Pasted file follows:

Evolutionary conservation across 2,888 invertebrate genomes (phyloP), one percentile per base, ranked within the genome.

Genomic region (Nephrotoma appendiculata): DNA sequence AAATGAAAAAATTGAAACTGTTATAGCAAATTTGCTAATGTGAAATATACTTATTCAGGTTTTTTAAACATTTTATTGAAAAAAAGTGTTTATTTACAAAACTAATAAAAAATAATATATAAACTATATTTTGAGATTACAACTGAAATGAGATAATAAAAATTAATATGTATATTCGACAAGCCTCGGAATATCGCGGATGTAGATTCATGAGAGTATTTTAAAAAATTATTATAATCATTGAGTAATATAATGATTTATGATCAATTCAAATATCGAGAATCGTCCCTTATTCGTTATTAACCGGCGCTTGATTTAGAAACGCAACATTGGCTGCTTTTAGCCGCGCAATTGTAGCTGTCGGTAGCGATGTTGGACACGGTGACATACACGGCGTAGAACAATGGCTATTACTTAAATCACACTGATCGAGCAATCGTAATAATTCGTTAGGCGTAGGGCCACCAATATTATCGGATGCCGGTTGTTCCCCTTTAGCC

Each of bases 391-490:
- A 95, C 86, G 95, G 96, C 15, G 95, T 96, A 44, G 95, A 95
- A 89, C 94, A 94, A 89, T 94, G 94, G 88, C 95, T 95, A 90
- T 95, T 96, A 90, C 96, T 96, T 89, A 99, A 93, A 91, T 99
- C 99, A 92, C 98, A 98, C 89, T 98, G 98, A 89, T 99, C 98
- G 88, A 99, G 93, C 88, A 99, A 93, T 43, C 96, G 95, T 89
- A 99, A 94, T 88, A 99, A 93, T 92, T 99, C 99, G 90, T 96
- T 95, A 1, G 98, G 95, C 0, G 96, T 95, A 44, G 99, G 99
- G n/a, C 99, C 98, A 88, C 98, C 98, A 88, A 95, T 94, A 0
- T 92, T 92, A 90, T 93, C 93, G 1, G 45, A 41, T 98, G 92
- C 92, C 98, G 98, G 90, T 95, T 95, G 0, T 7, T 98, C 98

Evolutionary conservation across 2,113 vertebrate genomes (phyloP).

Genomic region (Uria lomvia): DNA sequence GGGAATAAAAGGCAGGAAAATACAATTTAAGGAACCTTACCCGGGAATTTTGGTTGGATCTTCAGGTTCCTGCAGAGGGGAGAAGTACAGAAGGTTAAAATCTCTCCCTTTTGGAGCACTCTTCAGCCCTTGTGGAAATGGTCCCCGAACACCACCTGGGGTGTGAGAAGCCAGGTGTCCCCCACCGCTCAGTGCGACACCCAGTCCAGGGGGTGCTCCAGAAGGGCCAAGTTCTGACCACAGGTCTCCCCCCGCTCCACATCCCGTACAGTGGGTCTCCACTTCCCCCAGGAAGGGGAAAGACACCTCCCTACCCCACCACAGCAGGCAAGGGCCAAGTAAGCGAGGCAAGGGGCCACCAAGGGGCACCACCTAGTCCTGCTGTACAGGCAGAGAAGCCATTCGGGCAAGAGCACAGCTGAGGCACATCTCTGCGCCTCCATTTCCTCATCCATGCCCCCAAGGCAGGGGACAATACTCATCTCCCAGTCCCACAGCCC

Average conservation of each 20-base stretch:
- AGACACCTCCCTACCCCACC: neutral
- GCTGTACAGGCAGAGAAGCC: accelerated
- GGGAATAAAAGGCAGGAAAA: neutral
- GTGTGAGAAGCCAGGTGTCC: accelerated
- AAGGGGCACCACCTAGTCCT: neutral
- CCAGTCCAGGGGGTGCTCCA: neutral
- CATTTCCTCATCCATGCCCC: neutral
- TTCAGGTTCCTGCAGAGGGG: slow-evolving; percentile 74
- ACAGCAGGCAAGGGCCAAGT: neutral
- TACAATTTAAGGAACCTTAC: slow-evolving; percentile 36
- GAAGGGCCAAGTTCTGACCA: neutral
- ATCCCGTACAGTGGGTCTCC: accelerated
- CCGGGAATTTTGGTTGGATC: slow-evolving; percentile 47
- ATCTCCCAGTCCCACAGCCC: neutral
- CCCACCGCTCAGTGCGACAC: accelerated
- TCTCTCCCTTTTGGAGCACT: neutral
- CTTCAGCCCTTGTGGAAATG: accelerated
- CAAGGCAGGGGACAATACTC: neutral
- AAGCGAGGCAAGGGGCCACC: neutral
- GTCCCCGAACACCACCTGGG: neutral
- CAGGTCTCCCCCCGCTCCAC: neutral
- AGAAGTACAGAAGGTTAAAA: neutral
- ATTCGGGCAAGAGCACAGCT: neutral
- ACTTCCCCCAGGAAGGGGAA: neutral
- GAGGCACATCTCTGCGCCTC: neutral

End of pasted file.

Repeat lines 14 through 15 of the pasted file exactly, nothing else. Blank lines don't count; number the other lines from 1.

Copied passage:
Evolutionary conservation across 2,113 vertebrate genomes (phyloP).

Genomic region (Uria lomvia): DNA sequence GGGAATAAAAGGCAGGAAAATACAATTTAAGGAACCTTACCCGGGAATTTTGGTTGGATCTTCAGGTTCCTGCAGAGGGGAGAAGTACAGAAGGTTAAAATCTCTCCCTTTTGGAGCACTCTTCAGCCCTTGTGGAAATGGTCCCCGAACACCACCTGGGGTGTGAGAAGCCAGGTGTCCCCCACCGCTCAGTGCGACACCCAGTCCAGGGGGTGCTCCAGAAGGGCCAAGTTCTGACCACAGGTCTCCCCCCGCTCCACATCCCGTACAGTGGGTCTCCACTTCCCCCAGGAAGGGGAAAGACACCTCCCTACCCCACCACAGCAGGCAAGGGCCAAGTAAGCGAGGCAAGGGGCCACCAAGGGGCACCACCTAGTCCTGCTGTACAGGCAGAGAAGCCATTCGGGCAAGAGCACAGCTGAGGCACATCTCTGCGCCTCCATTTCCTCATCCATGCCCCCAAGGCAGGGGACAATACTCATCTCCCAGTCCCACAGCCC